kristina McMorris

The Edge of Lost


Alcatraz Island
October 1937

Fog encircled the island, a strangling grip, as search efforts mounted. In the moonless sky, dark clouds forged a dome over the icy currents of San Francisco Bay.

"You two check the docks," shouted Warden Johnston, his voice muffled by rain and howling wind. "We'll take the lighthouse. The rest of you spread out."

More people traded directives, divvying up territory. They were off-duty guards and teenage sons who called Alcatraz their home, an odd place where a maze of fencing and concrete kept families of the prison staff safe from the country's most notorious criminals.

At least in theory.

From inside the warden's greenhouse, inmate 257 strained to listen—that was his number. Even his coveralls bore a stamp of his designation, branded like cattle. The beam of a searchlight brushed past the glass-lined walls.

Over and over in the dankness of his cell he had envisioned this very scene. Had seen it as clear as the picture shows he grew up watching in Brooklyn. The Mark of Zorro, he recalled. It was the first swashbuckler he'd ever viewed on the silver screen. The film was silent, long before talkies became all the rage, but the action and suspense had quickened his pulse, gripped his lungs. Same as now.

He drew a breath, let it out. Raindrops grew insistent. They tapped the ceiling like fifty anxious fingers. Seventy. A hundred.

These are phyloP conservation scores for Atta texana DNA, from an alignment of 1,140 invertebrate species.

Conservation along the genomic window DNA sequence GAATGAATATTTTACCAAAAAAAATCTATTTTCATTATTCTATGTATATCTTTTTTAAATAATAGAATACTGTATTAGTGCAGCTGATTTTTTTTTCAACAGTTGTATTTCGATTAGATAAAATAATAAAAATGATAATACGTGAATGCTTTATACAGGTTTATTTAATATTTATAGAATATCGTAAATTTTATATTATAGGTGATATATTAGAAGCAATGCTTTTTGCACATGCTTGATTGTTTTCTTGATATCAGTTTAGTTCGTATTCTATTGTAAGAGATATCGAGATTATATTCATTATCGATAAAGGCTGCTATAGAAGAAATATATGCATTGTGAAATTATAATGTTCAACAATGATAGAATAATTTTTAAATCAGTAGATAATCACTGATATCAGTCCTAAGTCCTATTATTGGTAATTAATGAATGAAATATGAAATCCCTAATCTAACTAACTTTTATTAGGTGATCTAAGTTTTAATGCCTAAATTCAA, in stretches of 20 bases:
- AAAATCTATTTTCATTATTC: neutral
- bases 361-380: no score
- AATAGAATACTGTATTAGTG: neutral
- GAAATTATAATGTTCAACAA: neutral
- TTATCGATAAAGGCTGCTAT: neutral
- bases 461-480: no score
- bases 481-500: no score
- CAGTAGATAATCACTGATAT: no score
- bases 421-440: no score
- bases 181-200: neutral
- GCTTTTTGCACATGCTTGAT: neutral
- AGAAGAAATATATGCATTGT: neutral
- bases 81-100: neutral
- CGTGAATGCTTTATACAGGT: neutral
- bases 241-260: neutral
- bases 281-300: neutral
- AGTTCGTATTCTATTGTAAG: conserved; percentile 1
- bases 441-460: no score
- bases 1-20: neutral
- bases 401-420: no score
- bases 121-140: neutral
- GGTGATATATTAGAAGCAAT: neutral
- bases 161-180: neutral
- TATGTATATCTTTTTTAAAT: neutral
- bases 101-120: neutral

"Eh! Capello!"

His heart jolted. Normally he stayed keenly aware of sounds behind him, a survival tool in the pen, but somehow he'd missed the creak of the door.

He tightened his hold on the garden trowel before turning around. It was Finley, a guard with the look and nose twitch of an oversize ferret.

"Yeah, boss?"

"You seen a little girl pass by? Ten years old, light brown hair. About so high?"

The answer needed to sound natural, eased out like fishing line. "No, sir. I'm afraid I haven't."

Atop the single entry step, Finley surveyed the room with an air of discomfort. He wasn't a proponent of the rare freedoms afforded to passmen, the few trusted inmates assigned to work at the warden's house.

"Aren't you about done here?" Finley asked.

"Sure am. Then I'll be heading to the lower greenhouse to finish up."

Finley hesitated, an endless moment—of gauging? Of suspicion? At last he gave a partial nod and turned to exit.

The door swung closed.

Adrenaline rushed with the force of the pounding rain. The risks and consequences gained new clarity. Doubt invaded his thoughts.

It wasn't too late to turn back. He could serve out his time by sticking to the grind, sleeping and eating and pissing when told, and one day walk out a free man...

But, no. No, it wasn't that simple. Not anymore. He recalled just how much lay at stake, and any chance of reneging crumbled.

Through the fog, lightning cracked the sky. The air brightened with an eerie blue glow, and from it came a boost of certainty.

He could do this.

The plan could work.

So long as they didn't find the girl.